TikTok revealed this week that, in conjunction with HackerOne, it has introduced a public bug bounty scheme.
White hat hackers have been invited by the developer of the popular video-sharing and social networking software to find bugs in its key pages, plus multiple subdomains, and its apps for Android and iOS.
Researchers can receive between $1,700 and $6,900 from a high-severity error, while a serious problem can be credited with up to $14,800. Severity is calculated based on a vulnerability’s CVSS ranking.
For security analysts, discovering bugs in the TikTok app is not rare. The firm says that, through its bug bounty scheme, it has now paid out more than $40,000 so far, with top incentives exceeding $8,000.
Tik Tok has a strategy of vulnerability disclosure, but it only compensated those vulnerability reports and did not have a consistent payment mechanism.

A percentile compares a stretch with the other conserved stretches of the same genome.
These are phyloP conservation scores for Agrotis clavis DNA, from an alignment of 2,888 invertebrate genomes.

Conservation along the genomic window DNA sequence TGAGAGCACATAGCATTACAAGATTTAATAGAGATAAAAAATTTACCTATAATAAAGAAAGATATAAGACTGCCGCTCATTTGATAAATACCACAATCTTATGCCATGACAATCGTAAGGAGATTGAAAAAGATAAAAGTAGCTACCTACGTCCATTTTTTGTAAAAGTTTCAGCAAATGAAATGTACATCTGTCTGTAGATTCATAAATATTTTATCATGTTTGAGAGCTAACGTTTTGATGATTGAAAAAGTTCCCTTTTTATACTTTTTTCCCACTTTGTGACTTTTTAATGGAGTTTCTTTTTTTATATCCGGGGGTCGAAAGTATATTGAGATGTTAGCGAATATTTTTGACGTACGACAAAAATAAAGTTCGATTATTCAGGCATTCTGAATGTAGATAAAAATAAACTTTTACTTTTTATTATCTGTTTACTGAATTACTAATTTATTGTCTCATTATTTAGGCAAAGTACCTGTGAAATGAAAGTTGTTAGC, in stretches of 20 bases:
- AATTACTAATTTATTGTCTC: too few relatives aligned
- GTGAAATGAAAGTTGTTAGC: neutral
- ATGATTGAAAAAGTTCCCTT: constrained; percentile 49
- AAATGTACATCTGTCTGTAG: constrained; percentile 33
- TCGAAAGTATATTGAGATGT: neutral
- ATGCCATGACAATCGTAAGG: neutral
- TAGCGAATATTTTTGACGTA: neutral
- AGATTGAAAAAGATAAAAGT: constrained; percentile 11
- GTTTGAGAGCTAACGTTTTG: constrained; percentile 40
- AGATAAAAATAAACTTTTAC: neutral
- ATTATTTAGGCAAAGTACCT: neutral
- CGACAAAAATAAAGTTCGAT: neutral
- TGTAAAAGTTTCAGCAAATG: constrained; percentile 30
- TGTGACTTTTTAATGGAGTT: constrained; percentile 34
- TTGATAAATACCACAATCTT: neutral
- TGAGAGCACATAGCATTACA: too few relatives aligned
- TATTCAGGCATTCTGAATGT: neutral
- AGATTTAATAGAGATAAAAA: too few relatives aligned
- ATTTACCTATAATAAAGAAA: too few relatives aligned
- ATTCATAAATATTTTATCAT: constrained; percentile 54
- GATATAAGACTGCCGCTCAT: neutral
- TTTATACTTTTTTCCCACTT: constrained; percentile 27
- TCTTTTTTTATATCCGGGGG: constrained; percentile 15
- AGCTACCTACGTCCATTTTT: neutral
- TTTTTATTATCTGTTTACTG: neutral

“This collaboration will help us gain expertise from leading intelligence analysts, scientists, and independent experts around the world to further uncover emerging threats and improve our security defenses,” said Luna Wu of the Global Security Team at TikTok.
In the United States, the U.S. government has been seeking to ban TikTok, citing worries over national security and privacy. In court, TikTok appealed the decision and a judge recently sided with the Chinese firm, blocking the ban temporarily.
If its parent company, Bytedance, agrees to sell its U.S. activities to a local company, Washington said it will agree to continue allowing TikTok to operate in the region. An agreement fell apart with Microsoft and TikTok is now seeking to conclude an agreement with Oracle and Walmart.